The United States on Friday rejected an offer by Libyan leader Moammar Gadhafi to allow international inspection of a plant that allegedly produces chemical weapons.
The Libyan offer was made last week publicly by Gadhafi and in a message conveyed to the United States by Italian Foreign Minister Giulio Andreotti.The United States said it has evidence that the factory that the Libyans call Pharma-150 is in fact on the verge of producing chemical weapons. Libya claims the newly built facility near the town of Rabta, 50 miles southwest of Tripoli, is in fact a pharmaceutical plant.
"A one-time inspection could not be conclusive in this regard," State Department spokeswoman Phyllis Oakley said in rejecting Gadhafi's offer.
"A CW plant could easily be modified to appear as a legitimate industrial chemical plant such as a pharmaceutical or fertilizer facility," she said.
"All traces of chemical weapons production could be erased from a plant on extremely short notice," she added.
President Reagan said last week that the United States had discussed with other NATO members possible military action against the plant, and had urged the allies to withhold technical expertise from the Libyans that could be used for chemical weapons production.
Companies from Italy, Japan and West Germany are believed to have helped Libya in building the plant or the adjacent industrial complex. Japan told the United States its nationals believed they were involved in the construction of a fertilizer plant.
CIA Director William Webster said recently that the Libyan plant is on the verge of production, and Oakley said Friday it was not yet operational.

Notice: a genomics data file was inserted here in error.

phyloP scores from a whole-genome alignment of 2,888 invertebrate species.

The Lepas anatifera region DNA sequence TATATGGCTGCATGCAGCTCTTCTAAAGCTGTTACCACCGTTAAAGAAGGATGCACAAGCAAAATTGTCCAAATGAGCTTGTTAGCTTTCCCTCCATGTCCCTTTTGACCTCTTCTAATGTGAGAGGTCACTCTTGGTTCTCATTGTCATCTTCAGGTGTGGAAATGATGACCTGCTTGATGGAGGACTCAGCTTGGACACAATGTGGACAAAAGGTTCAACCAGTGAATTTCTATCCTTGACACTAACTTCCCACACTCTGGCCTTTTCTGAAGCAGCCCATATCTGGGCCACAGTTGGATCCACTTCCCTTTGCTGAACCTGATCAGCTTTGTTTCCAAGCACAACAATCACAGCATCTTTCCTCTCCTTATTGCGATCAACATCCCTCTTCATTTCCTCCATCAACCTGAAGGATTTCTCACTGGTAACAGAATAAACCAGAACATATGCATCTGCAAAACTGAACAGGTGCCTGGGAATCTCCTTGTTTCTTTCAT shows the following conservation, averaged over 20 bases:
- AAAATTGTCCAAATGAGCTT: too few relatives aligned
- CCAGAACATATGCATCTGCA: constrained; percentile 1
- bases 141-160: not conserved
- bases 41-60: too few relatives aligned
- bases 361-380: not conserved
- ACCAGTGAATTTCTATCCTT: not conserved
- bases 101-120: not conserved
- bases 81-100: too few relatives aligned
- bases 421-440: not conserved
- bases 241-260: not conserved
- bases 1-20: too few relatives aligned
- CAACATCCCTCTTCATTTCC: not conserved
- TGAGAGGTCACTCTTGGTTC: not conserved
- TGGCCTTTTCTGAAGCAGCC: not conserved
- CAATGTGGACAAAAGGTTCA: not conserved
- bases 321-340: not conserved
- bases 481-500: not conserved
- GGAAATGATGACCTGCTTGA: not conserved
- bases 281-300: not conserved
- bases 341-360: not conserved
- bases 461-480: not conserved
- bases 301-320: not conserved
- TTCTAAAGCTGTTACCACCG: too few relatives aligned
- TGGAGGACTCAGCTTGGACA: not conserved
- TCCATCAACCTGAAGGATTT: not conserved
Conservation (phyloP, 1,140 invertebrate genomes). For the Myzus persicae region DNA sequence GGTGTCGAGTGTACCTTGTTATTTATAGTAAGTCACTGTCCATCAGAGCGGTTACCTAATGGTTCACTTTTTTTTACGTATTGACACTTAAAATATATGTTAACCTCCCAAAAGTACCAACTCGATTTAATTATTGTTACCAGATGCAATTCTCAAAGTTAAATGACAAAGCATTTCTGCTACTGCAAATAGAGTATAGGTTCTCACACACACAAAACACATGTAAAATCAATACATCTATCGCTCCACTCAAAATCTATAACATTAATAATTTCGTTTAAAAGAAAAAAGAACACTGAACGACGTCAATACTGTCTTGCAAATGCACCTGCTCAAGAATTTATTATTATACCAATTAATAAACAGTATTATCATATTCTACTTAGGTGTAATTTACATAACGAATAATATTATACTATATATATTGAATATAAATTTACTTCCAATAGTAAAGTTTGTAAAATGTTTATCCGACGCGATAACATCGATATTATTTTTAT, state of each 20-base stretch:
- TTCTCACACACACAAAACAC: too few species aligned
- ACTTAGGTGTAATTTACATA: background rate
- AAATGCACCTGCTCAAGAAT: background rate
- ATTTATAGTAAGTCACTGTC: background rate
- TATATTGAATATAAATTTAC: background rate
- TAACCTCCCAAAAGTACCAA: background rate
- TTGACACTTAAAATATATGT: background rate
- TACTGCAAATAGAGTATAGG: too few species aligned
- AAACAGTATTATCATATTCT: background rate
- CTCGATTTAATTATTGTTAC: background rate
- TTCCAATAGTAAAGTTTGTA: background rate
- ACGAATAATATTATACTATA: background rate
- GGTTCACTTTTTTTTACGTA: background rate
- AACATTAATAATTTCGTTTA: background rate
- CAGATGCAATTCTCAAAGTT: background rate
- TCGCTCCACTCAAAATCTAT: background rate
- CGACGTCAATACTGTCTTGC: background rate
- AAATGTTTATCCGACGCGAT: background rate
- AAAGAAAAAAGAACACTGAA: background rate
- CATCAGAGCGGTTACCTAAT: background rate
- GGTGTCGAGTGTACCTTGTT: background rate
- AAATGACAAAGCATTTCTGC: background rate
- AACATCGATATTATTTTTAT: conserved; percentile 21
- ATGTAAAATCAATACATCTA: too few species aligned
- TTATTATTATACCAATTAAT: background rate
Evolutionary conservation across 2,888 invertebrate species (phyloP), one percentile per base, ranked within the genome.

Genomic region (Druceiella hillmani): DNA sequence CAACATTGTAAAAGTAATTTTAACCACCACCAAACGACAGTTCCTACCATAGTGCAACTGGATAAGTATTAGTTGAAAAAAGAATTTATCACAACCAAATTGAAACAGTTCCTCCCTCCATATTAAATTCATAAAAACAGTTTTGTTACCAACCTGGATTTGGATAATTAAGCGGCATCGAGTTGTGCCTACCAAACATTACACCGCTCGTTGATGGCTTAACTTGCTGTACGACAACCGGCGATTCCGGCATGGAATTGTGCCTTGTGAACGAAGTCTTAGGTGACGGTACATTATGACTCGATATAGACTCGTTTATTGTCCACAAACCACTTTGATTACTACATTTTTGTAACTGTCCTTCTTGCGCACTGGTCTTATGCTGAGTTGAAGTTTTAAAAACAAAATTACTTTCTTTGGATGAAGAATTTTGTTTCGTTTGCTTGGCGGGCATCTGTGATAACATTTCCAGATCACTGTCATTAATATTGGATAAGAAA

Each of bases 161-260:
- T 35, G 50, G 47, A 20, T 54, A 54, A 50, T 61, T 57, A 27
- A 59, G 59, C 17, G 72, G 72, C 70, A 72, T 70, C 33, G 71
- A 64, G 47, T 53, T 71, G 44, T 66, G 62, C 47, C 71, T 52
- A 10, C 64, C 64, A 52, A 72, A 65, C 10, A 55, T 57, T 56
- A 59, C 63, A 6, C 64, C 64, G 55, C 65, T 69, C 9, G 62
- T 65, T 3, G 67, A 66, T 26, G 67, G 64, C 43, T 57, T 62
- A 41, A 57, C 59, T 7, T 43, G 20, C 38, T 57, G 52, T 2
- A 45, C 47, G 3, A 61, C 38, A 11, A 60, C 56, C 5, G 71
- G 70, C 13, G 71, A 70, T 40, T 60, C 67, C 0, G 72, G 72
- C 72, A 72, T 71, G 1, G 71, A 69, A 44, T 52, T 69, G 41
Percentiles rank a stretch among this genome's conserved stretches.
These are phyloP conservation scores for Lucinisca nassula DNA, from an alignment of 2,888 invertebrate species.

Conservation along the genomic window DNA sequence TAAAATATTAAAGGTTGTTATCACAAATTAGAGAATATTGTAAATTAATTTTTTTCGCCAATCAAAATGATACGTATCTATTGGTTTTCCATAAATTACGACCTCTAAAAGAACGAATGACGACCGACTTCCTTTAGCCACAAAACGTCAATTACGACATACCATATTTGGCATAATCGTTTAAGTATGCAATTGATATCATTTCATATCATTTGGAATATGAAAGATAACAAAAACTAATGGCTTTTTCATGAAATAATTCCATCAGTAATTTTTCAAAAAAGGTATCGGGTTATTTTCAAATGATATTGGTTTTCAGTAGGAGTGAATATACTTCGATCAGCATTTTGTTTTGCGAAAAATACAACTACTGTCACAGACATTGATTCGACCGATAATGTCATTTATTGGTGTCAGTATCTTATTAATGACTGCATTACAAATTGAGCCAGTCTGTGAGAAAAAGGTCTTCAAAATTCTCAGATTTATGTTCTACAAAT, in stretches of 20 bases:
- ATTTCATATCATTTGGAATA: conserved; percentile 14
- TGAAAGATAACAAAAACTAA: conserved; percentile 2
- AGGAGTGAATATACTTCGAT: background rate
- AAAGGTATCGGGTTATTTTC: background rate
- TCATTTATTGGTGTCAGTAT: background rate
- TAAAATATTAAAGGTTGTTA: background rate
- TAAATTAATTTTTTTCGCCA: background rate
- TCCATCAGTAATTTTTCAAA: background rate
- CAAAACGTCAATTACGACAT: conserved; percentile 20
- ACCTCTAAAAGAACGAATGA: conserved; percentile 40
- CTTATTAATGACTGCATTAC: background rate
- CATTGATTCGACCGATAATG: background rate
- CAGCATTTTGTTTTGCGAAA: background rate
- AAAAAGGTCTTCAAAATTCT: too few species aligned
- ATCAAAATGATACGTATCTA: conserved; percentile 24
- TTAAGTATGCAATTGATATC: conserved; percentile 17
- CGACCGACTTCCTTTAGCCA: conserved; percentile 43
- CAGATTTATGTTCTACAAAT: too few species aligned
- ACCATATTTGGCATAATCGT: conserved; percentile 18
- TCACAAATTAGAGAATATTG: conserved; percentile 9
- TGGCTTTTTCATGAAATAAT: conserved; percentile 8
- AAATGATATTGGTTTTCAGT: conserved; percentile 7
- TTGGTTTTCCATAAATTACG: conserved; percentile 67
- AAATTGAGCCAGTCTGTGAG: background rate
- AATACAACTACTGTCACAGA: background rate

The United States also makes chemical weapons as a deterrent against such an attack from the Soviet Union. But U.S. counterterrorism officials have expressed concern that Gadhafi might give chemical arms to one of several terrorist groups which make their headquarters in Tripoli.
The Libyan plant will be discussed next week at an international conference in Paris on plans to stem the proliferation of chemical weapons around the world. The U.S. delegation will be led by Secretary of State George P. Shultz.
Foreign ministers at the Paris meeting also will discuss claims by South Korea that North Korea has chemical weapons capability.
Oakley said U.S. information shows the communist North does have limited chemical weapons capability based on equipment supplied by the Soviet Union.
But she said the United States could not confirm or deny the existence of production or storage facilities in the North because its most recent information was from 1986.